Legalising official documents and end-user certificates (Authentication of Official Documents)
Consular notarial services are rendered to South African citizens and foreign nationals requiring South African official (public) documents to be legalised for use abroad. These services are rendered to provide legal validity to South African official (public) documents to enable a person to use the documents outside the Republic of South Africa. Legalising documents means that official (public) documents executed within the Republic of South Africa for use outside the Republic of South Africa are affixed, sealed and signed either with an Apostille Certificate (where countries are signatory to the Apostille Convention) or with a Certificate of Authentication (where countries are not signatory to the Apostille Convention).
Legalisation therefore basically means the process followed by which the signature and seal on an official (public) document is verified.
Note: The full description of the Apostille Convention is The Hague Convention of 5 October 1961 (Abolishing the Requirement of Legalisation for Foreign Public Documents). Please visit The Hague Conference on Private International Law – http://www.hcch.net for further information on signatory countries.
Note: South African diplomatic or consular representatives abroad can legalise official documents only if these were legalised by the relevant foreign competent authority in their country of accreditation, for use within South Africa. South African diplomatic or consular representatives abroad cannot issue Apostille Certificates, only Certificates of Authentication.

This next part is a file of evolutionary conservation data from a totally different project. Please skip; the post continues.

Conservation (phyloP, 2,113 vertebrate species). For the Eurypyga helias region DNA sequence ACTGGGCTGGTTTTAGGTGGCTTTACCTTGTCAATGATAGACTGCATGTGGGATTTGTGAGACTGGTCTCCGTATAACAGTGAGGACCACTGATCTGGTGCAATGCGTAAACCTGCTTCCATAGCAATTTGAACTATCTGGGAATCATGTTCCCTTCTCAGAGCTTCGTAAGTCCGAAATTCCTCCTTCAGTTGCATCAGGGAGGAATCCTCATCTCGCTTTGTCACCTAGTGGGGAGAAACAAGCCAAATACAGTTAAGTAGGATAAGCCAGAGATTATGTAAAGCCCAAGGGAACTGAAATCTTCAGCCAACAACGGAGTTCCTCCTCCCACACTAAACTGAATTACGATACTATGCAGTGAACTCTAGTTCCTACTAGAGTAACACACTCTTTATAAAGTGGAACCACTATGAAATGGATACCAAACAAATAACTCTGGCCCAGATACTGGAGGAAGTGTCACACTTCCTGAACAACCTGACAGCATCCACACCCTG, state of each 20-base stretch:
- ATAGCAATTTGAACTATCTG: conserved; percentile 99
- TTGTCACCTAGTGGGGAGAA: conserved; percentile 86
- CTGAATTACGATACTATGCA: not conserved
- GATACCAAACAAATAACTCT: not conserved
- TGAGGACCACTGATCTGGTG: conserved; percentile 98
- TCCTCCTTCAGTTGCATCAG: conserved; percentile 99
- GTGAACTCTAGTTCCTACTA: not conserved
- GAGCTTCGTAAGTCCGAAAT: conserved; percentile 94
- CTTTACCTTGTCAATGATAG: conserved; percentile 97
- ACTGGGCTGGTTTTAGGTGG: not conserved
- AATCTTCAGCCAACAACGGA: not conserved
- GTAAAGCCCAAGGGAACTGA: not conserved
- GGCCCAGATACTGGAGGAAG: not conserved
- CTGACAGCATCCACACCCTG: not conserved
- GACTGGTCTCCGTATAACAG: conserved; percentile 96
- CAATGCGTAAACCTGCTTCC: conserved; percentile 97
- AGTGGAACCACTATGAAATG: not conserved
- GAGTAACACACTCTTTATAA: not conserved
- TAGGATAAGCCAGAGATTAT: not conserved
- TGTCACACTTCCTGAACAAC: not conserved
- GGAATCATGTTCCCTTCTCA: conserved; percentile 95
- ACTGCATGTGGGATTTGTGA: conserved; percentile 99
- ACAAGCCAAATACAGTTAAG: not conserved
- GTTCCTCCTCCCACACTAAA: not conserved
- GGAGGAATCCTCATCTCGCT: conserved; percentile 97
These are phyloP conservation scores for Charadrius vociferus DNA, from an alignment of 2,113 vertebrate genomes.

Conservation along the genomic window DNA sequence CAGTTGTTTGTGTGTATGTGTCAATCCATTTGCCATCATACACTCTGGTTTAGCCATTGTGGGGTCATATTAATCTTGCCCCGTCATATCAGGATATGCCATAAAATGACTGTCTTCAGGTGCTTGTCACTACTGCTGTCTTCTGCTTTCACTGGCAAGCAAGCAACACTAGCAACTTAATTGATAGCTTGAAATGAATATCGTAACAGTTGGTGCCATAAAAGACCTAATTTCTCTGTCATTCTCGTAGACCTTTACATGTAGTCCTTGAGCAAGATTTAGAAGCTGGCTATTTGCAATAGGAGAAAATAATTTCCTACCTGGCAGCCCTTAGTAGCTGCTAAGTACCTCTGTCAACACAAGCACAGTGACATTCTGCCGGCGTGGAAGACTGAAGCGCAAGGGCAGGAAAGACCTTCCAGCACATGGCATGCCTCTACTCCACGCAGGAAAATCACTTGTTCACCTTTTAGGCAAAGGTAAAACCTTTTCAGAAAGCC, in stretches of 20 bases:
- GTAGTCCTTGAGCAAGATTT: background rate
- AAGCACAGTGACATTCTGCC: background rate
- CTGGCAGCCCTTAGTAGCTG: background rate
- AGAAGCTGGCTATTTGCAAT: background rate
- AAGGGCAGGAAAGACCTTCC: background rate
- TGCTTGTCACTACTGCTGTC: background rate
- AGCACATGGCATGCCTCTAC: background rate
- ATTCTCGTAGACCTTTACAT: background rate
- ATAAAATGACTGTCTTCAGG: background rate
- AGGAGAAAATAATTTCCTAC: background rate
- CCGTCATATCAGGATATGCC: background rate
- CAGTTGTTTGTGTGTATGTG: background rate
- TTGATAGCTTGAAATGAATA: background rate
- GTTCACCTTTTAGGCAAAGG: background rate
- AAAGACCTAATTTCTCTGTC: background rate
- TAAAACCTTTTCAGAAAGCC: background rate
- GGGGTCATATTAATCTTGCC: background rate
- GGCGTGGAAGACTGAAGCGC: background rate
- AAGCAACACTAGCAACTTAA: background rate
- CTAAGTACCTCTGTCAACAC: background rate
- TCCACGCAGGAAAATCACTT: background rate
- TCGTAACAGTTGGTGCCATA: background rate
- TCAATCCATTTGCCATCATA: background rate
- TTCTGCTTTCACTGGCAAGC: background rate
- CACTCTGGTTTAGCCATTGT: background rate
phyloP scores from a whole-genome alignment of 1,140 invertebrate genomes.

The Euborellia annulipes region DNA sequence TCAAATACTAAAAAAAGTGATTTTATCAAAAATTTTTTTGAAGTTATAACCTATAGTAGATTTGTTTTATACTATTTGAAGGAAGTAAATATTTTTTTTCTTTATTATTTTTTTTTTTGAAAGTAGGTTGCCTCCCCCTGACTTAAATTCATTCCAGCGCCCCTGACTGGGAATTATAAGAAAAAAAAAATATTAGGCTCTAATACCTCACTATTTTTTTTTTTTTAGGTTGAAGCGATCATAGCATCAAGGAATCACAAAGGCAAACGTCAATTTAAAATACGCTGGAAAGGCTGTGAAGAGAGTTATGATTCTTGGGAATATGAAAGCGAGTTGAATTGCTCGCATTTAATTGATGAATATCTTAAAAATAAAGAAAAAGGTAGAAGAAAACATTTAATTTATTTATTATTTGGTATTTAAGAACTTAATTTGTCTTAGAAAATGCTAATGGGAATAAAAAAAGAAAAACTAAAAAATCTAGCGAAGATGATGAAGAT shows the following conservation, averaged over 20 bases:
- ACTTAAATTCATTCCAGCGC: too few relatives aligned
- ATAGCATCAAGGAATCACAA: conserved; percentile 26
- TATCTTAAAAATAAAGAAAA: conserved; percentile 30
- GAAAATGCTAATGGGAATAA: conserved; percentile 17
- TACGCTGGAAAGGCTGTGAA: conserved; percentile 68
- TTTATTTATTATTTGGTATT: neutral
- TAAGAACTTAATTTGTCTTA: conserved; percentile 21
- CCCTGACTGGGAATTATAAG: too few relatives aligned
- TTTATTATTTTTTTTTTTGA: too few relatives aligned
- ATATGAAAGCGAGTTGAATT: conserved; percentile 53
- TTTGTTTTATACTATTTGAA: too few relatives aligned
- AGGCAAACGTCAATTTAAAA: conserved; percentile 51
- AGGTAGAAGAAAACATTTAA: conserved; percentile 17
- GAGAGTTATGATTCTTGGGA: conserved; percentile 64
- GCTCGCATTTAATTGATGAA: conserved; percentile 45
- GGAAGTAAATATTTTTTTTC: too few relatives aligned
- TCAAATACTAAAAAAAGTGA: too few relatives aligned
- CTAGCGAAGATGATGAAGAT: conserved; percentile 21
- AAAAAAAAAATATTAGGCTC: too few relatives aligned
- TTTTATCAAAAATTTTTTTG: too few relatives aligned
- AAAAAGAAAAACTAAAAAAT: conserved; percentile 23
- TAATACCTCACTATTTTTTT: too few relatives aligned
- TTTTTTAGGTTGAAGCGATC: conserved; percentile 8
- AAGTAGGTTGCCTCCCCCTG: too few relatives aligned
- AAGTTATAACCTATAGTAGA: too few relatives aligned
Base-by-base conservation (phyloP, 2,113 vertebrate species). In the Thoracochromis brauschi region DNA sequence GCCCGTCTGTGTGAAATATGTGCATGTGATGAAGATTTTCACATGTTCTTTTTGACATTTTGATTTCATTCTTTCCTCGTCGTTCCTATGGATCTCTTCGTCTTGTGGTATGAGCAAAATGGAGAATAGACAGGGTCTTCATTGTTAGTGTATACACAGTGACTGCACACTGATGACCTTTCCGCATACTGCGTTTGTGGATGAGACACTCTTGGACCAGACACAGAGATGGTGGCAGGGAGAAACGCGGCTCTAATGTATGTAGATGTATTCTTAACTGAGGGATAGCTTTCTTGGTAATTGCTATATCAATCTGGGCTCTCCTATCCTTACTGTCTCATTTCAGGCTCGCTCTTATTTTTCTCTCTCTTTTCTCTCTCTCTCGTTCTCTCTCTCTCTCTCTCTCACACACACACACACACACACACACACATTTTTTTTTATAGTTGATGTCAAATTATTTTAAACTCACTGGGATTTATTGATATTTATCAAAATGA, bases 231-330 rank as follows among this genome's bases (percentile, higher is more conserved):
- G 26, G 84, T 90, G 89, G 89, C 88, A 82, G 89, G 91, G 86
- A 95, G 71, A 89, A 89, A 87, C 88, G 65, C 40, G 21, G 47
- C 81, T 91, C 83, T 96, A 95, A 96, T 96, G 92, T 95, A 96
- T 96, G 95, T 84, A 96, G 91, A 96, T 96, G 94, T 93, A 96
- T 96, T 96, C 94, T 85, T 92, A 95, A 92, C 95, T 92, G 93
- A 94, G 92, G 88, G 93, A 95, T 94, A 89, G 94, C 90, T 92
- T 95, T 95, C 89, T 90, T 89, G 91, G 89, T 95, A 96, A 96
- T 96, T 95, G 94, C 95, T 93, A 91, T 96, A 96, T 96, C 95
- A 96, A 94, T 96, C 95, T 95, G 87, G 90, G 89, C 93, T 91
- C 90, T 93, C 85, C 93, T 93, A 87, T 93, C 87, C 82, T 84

We provide the following service:
- We Legalise official (public) documents executed within the Republic of South Africa for use outside the Republic of South Africa by means of an Apostille Certificate or a Certificate of Authentication.
- Provides customers with guidelines to obtain the correct signatures/documents, if documents submitted are incorrect or incomplete.
- Provides customers with information by telephone, mail and e-mail.
Prerequisite to request for consular notarial services
The document to be legalised is determined by the customer. We are not able to advise customers as what documents they need to submit for i.e. foreign work/residence permits; application for foreign citizenship or registration of birth; or to obtain a foreign passport, etc. Customers are therefore advised to contact the foreign representative in South Africa of the country in which the document will be used directly to determine what documents they will need to submit and which documentation will be required for legalisation purposes and what their countries specific requirements are, etc.
Apostille Certificate or the Certificate of Authentication subject to the following rules:
- The customer needs to advise us of the country in which the document will be used to enable us to determine if an Apostille Certificate or Certificate of Authentication is required.
- The period of validity of the document has not expired.